One in five pregnancies 'could be terminated if abortion laws changed'
One in five pregnancies could be terminated in Ireland next year if the country's strict abortion laws are changed after May's referendum, anti-abortion campaigners have claimed.
Activists urged voters to join a "rebellion" against the country's "elites" in voting No as they officially launched their Save the 8th campaign.
Young children and TDs were among a crowd gathered in Dublin at the event where speakers included medical professionals, students and mothers.
Citizens will be asked on May 25 whether they want to repeal the Eighth Amendment of Ireland's Constitution, a provision that makes abortion illegal in all but exceptional circumstances.
The total electorate currently stands at around 3.2 million and eligible voters have been encouraged to ensure they are registered.
Voters will be asked whether they want to replace the Eighth Amendment, which gives the mother and unborn an equal right to life, with wording that hands responsibility for setting the country's abortion laws to politicians.
If the public votes to repeal the constitutional provision, the Irish Government intends to table legislation that would permit women to abort within 12 weeks of pregnancy.
Activists described a Yes vote in May's referendum as a "horrible and tragic mistake" and claimed it would be a "licence to kill" the unborn, at the campaign launch in the Gresham hotel on Thursday.
Caoimhe Lynch, from Killarney in Co Kerry, said her mother fell pregnant as a 23-year-old nursing student.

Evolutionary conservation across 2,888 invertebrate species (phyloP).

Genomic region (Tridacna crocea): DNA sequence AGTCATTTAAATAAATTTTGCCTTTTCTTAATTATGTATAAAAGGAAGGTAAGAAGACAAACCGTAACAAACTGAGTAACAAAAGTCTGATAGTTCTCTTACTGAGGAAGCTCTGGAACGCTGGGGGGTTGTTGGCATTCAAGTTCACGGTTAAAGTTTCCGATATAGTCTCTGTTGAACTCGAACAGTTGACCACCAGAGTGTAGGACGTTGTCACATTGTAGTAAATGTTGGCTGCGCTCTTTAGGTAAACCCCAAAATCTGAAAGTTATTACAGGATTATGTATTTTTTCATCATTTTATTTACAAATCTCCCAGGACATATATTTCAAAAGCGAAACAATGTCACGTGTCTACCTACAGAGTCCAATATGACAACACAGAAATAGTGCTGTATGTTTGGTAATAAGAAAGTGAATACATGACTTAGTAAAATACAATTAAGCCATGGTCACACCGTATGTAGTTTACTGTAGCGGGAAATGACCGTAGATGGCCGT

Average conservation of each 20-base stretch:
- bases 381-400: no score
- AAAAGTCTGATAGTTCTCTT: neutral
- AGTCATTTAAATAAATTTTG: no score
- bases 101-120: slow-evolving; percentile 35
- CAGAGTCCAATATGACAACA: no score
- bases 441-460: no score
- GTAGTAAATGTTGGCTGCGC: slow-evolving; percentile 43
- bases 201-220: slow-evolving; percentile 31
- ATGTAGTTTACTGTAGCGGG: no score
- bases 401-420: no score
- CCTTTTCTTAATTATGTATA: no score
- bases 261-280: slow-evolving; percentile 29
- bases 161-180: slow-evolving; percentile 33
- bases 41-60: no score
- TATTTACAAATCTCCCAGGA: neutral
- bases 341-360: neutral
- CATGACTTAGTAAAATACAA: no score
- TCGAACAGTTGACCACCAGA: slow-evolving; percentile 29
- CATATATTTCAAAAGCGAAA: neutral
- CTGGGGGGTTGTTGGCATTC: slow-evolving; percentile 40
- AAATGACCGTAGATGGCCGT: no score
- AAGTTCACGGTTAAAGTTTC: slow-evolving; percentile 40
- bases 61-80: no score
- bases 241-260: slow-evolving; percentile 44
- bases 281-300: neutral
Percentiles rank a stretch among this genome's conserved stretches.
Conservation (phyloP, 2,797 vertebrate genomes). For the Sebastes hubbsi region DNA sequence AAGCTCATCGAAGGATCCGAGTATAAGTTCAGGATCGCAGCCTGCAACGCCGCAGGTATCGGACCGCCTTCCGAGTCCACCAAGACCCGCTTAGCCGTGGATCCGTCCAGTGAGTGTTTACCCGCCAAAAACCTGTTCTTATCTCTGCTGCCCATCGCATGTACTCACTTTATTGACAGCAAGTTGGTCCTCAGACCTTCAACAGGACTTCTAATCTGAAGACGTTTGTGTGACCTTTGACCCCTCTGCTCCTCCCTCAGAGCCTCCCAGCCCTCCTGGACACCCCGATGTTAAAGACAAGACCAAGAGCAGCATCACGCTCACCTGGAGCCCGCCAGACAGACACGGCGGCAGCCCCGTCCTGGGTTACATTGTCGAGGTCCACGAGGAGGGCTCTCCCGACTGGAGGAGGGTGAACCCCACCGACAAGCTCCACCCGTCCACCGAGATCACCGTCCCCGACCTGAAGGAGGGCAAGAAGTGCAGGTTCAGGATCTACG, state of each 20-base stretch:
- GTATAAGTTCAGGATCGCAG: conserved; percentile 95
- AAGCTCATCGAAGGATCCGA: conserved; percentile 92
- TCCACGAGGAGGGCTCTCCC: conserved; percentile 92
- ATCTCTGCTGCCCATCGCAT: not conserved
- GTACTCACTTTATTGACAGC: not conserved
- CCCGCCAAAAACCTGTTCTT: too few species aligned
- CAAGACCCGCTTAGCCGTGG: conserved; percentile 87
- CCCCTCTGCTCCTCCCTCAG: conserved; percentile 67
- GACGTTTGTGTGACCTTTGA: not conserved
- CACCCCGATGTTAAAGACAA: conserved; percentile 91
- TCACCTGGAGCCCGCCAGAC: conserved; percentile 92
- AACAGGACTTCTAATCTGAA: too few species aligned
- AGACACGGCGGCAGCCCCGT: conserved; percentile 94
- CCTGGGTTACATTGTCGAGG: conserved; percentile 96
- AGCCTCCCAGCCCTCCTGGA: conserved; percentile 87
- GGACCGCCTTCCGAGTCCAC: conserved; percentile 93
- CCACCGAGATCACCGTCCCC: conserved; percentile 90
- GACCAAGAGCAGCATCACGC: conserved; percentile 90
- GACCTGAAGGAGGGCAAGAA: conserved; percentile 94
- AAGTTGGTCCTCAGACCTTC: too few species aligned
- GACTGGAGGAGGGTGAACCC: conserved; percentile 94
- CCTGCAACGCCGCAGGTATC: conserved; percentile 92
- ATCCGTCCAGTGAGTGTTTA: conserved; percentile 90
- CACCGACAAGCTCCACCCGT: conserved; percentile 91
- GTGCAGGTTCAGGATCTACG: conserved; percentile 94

Ms Lynch, 20, told the crowd: "It was suggested to her that she should have an abortion. Now imagine. Imagine if she had gone to England for that abortion."
To loud applause, the NUI Galway arts student said: "I wouldn't be able to experience all the amazing things life has offered me."
She added: "The Eighth Amendment is so precious. It protects lives and that is priceless. A life is priceless.
"To think next year one in five babies might be aborted is unimaginable but it's the horrifying reality.
"Women need to know no matter how impossible their situation is, abortion is never the answer."
Campaign leader Niamh Ui Bhriain urged people to turn out and vote to reject abortion and the "untrustworthy political class".
She said: "The polls are turning in our favour and as the reality of the repeal slogan becomes more and more evident to voters, more and more voters are turning against this proposal.
"This is a rising of the people against the elites, and on May 25th it's time to join a rebellion, and to reject both abortion on demand and the untrustworthy political class that wants to repeal the right to life of children before birth."
Dr John Monaghan told those present that he had delivered between 4,000 and 5,000 babies during his career.
He said: "Not on one occasion was I prevented from protecting a woman's life because of the Eighth Amendment."
Dr Monaghan said Ireland is a "remarkably safe place" to be pregnant, adding: "It is a very simple observation that if the Eighth Amendment was dramatically risking the health of women, this would not be the case. The figures don't add up."
Campaign communications director John McGuirk described it as "undoubtedly a tight race" but said he is confident from feedback on the doorsteps that a No vote can prevail.
He said: "I think there's an awful lot of people, particularly outside Dublin, who tell me that the No vote is strong, it is growing and we believe we're going to win."
The No movement has a current budget of around 400,000 euro, he said, adding that a "significant" amount of that will be spent on online campaigning.